Kids who use profanity can bitterly divide grown-ups over parenting styles.
One camp may believe it’s funny, while another may find themselves enraged at the audacity of the child, and are angry at the child’s parents for allowing it to happen — even encouraging it in some instances.
This common argument in parenting circles crept back into my head with the release of a recent story reported on Huffington Post wherein a newspaper editor got the tongue-lashing of a lifetime from an 8-year-old, who was angry that the paper had removed 13 of his favorite comic strips.
Bob Zaltsberg of the Herald-Times in Indiana had decided to take classics like Garfield and Peanuts out of the print edition of his paper, and this little fella noticed.
What has some up in arms about the voice-mail Zaltsberg received, which he thought was funny, is that the mother, and presumably the father, are right there encouraging the child to let the invectives flow. In fact, the mom even begins the voicemail, telling the newspaper that her son has some things to say.
Before handing off the phone, she reminds him, “No threats.”
The unnamed 8-year-old — it was provided on the voice-mail but removed when said VM made it out to SoundCloud — begins by reading a list of the comic strips he wants back. In the background, you can hear a male voice helping him with the comic strip names.
Then, at the end, the little guy throws out “jerks,” “idiots,” and a couple of “s**tholes” to the amusement of his parents.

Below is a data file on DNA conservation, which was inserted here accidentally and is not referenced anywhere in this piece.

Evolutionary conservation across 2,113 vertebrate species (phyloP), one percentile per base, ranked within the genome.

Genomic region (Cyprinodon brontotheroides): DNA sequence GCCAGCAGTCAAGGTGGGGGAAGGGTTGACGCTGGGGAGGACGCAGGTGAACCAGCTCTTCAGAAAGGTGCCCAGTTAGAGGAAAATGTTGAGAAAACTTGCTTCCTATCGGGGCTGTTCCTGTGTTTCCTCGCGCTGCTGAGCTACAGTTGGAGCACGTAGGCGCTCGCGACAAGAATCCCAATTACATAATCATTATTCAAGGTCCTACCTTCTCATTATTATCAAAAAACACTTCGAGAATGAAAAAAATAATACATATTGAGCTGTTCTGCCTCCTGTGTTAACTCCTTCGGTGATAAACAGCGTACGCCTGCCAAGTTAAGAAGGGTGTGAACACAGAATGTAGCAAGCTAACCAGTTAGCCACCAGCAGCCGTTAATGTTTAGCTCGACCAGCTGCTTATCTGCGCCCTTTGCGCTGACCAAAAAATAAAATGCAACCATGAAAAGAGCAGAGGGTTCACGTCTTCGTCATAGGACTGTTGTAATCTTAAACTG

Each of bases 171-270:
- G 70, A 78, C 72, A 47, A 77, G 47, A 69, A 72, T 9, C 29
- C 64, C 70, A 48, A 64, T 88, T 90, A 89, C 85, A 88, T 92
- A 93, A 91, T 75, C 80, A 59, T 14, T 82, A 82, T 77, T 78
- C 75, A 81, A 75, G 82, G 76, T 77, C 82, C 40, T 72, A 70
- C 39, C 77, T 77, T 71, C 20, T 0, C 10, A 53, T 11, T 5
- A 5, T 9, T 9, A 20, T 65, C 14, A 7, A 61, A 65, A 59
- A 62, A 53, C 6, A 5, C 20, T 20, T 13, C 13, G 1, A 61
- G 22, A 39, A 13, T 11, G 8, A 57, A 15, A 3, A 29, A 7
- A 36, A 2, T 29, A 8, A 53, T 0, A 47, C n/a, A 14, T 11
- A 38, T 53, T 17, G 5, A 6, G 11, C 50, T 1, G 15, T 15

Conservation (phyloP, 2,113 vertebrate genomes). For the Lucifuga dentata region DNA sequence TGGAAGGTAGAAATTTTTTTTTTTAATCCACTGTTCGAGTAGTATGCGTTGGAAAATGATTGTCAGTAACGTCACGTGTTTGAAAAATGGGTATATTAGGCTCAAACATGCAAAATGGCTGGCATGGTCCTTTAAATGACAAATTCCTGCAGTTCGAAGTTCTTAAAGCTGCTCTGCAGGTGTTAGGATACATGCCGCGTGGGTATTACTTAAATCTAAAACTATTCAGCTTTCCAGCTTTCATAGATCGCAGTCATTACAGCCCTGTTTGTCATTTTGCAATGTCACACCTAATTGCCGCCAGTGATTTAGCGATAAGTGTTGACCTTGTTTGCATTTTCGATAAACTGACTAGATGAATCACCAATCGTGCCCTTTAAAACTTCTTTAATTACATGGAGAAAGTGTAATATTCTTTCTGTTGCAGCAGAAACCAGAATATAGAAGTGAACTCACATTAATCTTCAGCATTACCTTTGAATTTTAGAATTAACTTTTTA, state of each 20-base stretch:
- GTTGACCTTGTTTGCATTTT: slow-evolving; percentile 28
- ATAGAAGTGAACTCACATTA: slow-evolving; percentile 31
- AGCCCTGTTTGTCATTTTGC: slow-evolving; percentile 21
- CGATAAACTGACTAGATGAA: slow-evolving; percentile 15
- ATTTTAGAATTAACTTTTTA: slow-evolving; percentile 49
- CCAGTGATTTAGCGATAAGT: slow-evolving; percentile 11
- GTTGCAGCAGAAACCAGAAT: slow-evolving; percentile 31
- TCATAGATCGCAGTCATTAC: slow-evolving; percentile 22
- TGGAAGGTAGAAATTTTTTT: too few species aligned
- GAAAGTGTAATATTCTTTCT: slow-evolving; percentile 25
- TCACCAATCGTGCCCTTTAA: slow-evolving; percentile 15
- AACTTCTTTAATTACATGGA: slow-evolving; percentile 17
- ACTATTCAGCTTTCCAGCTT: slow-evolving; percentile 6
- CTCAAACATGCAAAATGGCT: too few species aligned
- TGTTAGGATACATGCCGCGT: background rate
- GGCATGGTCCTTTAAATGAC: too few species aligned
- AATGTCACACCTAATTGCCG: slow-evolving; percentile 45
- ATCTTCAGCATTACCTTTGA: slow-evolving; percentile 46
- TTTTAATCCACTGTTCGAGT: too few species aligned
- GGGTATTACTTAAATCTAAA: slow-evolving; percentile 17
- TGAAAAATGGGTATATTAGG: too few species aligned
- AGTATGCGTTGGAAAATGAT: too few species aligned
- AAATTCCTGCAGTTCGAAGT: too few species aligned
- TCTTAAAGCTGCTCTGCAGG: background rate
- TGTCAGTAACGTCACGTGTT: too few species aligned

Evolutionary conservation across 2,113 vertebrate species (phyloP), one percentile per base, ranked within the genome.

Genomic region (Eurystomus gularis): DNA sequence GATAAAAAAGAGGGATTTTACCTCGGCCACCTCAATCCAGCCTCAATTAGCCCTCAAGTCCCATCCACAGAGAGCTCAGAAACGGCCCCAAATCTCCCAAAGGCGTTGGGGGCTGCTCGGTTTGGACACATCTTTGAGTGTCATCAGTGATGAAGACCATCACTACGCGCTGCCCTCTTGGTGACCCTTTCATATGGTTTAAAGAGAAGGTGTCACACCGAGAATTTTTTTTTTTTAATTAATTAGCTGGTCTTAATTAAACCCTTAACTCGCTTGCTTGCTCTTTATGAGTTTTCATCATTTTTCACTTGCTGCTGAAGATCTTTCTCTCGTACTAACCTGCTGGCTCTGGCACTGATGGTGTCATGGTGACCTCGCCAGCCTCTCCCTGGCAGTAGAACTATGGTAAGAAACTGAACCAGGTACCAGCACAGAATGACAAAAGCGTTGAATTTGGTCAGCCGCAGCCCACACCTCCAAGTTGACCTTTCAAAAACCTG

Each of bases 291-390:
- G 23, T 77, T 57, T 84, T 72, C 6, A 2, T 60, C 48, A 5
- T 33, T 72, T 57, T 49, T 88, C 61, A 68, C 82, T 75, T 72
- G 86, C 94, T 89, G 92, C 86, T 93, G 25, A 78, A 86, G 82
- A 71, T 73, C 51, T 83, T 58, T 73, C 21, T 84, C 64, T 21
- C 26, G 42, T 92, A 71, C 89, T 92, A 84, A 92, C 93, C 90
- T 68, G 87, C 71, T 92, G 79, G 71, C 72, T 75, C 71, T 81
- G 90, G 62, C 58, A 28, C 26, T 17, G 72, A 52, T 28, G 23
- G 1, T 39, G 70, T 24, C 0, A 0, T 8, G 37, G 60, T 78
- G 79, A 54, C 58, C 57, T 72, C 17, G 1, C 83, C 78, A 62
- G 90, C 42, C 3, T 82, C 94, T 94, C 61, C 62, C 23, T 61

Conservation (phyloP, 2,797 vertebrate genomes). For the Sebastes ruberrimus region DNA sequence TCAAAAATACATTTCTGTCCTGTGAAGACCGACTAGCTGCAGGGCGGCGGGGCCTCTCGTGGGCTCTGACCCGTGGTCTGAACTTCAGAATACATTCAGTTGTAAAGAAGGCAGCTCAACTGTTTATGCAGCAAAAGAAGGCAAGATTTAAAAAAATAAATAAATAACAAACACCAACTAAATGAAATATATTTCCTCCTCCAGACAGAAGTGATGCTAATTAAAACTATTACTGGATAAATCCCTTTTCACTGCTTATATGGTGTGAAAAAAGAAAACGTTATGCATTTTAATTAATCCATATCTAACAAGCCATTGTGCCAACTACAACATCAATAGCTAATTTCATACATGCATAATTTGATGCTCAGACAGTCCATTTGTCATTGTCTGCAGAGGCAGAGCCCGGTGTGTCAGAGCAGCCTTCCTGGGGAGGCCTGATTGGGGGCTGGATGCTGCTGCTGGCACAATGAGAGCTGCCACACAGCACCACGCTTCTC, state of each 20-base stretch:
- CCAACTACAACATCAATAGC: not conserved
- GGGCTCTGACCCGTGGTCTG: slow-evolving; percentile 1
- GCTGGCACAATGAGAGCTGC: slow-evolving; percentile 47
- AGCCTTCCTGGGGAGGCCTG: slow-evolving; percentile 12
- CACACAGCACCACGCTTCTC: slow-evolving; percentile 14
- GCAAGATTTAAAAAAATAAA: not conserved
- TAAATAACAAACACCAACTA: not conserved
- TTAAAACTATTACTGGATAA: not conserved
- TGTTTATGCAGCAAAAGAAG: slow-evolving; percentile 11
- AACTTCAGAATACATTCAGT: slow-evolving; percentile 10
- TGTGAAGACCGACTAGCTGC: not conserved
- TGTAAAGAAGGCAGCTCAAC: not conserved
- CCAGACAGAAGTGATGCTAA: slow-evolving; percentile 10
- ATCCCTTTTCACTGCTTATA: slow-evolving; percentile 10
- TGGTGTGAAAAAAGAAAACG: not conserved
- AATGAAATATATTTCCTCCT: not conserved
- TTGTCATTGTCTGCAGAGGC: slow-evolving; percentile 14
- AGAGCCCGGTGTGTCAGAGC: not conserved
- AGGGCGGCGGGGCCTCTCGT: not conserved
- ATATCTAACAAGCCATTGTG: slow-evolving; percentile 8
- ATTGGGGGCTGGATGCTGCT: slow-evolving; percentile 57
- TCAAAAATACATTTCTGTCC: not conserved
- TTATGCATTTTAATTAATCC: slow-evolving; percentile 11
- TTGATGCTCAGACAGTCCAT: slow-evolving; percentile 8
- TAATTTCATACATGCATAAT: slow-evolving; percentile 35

Kids who use profanity are apparently learning to do so much sooner in life — between three and four years of age, according to a 2010 report from LiveScience.
The report quotes Timothy Jay, a psychology professor at Massachusetts College of Liberal Arts, who told the site that children are not learning bad words from television and movies, but from their parents, who are also cursing at a more frequent rate than past generations.
“By the time kids go to school now, they’re saying all the words that we try to protect them from on television,” Jay said.
And before playing the holier-than-thou card and saying something like, “If he was my child, I’d blah blah blah,” you should know that most kids who use profanity come from homes where their parents have rules against using bad language while breaking those rules themselves (67 percent according to Jay’s research).
Do you think kids who use profanity like in the case of the 8-year-old above are victims of bad parenting? Sound off in the comments section.
[Image via ShutterStock]